Bladder Cancer Treatment in the Central Coast of California
As with other forms of cancer, bladder cancer is a product of a mutation within the cells that make up the bladder’s tissue. This mutation typically results in the formation of a cancerous tumor, which can be difficult to detect early on since there is no way to view the internal structure of the bladder without imaging tests such as an CT-Scan in conjunction with an in-office procedure called a Cystoscopy.
For bladder cancer patients in the central coasts of California, the Board-Certified Urologists with Urology Associates of the Central Coast are here to help. Contact us today to schedule a bladder cancer consultation in San Luis Obispo, Templeton, Pismo Beach, Santa Maria, or Lompoc.
Types of Bladder Cancer
There are a variety of bladder cancers that an individual may encounter. The primary difference between these multiple types lies in the specific origin of the cancer. For example, bladder cancer that begins within the muscle cells is not the same as cancer that exists within the lining of the bladder.
The most common form of bladder cancer is known as urothelial carcinoma. This cellular mutation can affect not only the lining of the bladder, but also of the ureter and the urethra. Other variations of this condition include:
- Squamous cell carcinoma
- Small cell carcinoma
What Are the Symptoms of Bladder Cancer?
Unfortunately, the early signs of bladder cancer are not always very clear, which is why you should remain especially vigilant should the following symptoms occur:
- Frequent urination
- Pelvic pain
- Pain with urination
- Blood in the urine
- Pain in the lower back
One of the best ways to catch bladder cancer in its earliest stages, potentially even before patients begin to notice its symptoms, is to complete a regular yearly physical. These standard examinations often require patients to provide a urine sample, which can alert your General Practitioner of any abnormalities such as blood in the urine.
Diagnosis of Bladder Cancer
Medical History and Physical Examination
The urologist begins by reviewing the patient’s medical history and conducting a thorough physical examination. They inquire about symptoms such as blood in the urine (hematuria), urinary urgency, and pain during urination.
Urine samples are collected to examine for the presence of cancerous cells or other abnormalities. This is often done through urinalysis, where a laboratory technician examines the urine sample under a microscope.
Imaging techniques like ultrasound, computed tomography (CT), or magnetic resonance imaging (MRI) scans may be performed to visualize the bladder and detect any abnormal growths or tumors.
Cystoscopy is a crucial diagnostic procedure for bladder cancer. It involves inserting a thin, flexible tube with a camera (cystoscope) into the bladder through the urethra. This allows the urologist to directly visualize the inside of the bladder and examine any suspicious areas for signs of cancer.
If abnormal tissue or tumors are found during cystoscopy, the urologist may perform a biopsy. During this procedure, a small sample of the tissue is taken and sent to the laboratory for analysis to confirm the presence of cancer and determine its stage and grade.
Treatment for Bladder Cancer
The treatment approach for bladder cancer depends on several factors, including the stage of the cancer, grade, and the overall health of the patient. The main treatment options include:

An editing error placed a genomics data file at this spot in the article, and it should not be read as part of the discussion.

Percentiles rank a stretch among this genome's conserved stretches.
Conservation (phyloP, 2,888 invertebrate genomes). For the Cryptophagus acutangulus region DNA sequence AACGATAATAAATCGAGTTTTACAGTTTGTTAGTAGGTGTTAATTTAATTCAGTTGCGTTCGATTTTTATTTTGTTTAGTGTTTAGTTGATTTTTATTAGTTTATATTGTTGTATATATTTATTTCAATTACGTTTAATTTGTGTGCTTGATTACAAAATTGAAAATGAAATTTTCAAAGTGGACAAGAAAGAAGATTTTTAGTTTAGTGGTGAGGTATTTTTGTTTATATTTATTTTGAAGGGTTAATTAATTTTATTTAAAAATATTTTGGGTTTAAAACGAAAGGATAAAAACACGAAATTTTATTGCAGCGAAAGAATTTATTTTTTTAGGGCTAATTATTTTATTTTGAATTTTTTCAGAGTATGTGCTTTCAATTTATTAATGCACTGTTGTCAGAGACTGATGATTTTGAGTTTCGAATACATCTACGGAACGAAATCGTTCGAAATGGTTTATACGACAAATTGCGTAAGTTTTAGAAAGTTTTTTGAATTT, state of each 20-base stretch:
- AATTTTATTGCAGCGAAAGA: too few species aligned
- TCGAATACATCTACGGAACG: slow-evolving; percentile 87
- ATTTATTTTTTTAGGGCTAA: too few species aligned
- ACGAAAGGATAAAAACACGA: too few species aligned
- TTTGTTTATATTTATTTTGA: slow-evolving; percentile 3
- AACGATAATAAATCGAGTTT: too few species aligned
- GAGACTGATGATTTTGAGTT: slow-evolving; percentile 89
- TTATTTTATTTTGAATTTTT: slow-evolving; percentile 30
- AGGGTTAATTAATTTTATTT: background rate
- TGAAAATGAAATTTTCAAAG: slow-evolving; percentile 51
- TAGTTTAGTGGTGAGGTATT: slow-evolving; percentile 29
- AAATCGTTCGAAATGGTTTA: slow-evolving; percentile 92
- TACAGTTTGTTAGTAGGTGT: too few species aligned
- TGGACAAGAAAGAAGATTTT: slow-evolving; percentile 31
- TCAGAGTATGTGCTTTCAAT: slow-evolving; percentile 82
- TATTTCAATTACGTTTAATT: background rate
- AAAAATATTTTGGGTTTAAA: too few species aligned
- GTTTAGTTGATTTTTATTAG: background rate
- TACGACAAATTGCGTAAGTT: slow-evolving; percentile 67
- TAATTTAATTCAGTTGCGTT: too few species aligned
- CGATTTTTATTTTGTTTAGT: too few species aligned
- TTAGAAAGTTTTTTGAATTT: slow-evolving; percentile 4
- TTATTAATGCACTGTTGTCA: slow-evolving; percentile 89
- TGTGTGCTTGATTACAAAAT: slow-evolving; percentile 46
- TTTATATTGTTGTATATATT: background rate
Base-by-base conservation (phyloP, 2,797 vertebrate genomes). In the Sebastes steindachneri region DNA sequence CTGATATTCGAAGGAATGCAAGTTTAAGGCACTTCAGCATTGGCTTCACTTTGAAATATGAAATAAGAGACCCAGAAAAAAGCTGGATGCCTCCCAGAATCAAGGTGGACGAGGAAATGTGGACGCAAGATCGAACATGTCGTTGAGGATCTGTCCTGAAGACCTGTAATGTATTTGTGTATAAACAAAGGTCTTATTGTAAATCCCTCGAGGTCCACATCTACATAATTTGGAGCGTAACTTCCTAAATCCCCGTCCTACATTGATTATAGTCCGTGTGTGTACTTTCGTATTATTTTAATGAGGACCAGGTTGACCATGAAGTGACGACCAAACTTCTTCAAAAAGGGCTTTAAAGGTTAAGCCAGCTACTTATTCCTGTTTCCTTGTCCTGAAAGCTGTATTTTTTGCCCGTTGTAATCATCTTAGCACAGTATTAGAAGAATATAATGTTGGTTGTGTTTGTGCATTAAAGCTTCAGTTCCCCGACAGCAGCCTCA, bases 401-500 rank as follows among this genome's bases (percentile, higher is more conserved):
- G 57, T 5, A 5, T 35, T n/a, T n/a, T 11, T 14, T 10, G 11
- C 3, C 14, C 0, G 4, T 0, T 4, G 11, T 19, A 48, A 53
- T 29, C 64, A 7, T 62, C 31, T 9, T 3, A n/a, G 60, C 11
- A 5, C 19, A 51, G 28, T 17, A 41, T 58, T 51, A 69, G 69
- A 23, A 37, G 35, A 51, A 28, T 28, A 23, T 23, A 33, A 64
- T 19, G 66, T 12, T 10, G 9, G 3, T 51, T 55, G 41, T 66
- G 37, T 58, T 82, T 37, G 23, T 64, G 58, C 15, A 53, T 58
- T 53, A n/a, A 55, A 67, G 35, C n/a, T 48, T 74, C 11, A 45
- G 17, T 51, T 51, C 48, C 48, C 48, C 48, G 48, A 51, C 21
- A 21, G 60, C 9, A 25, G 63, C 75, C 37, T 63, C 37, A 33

Surgical intervention is often the primary treatment for bladder cancer. The extent of surgery depends on the stage and location of the tumor. Options may include transurethral resection of the bladder tumor (TURBT), partial cystectomy (removal of a portion of the bladder), or radical cystectomy (removal of the entire bladder). In some cases, nearby lymph nodes may also be removed.
Chemotherapy involves the use of drugs to kill cancer cells or slow their growth. It can be administered before surgery to shrink the tumor (neoadjuvant chemotherapy), after surgery to reduce the risk of recurrence (adjuvant chemotherapy), or in cases of advanced or metastatic bladder cancer.
Radiation therapy utilizes high-energy radiation to kill cancer cells or inhibit their growth. It may be used in conjunction with surgery or as the primary treatment for patients who are unable to undergo surgery.
Immunotherapy drugs, such as immune checkpoint inhibitors, enhance the immune system’s ability to recognize and destroy cancer cells. They are often used in advanced bladder cancer or when other treatments have not been effective.
Targeted therapies specifically target certain molecules or genetic mutations involved in the growth of cancer cells. They can be effective in advanced bladder cancer cases that harbor specific genetic alterations.
The treatment plan is tailored to each patient’s specific needs and may involve a combination of these approaches. Regular follow-up care, including surveillance cystoscopies and imaging tests, is crucial to monitor for any recurrence or new developments.
Please note that the diagnosis and treatment of bladder cancer should be conducted by a qualified urologist or a multidisciplinary team experienced in managing urological cancers. They will consider various factors and discuss the most appropriate treatment options with the patient to achieve the best possible outcomes.
Schedule a Bladder Cancer Consultation
When you schedule a consultation with the Urology Associates of the Central Coast, our board-certified urologists will be able to individually evaluate your case and provide comprehensive treatment options that are unique to you. Contact us today to schedule a consultation in San Luis Obispo, Templeton, Pismo Beach, Santa Maria, or Lompoc.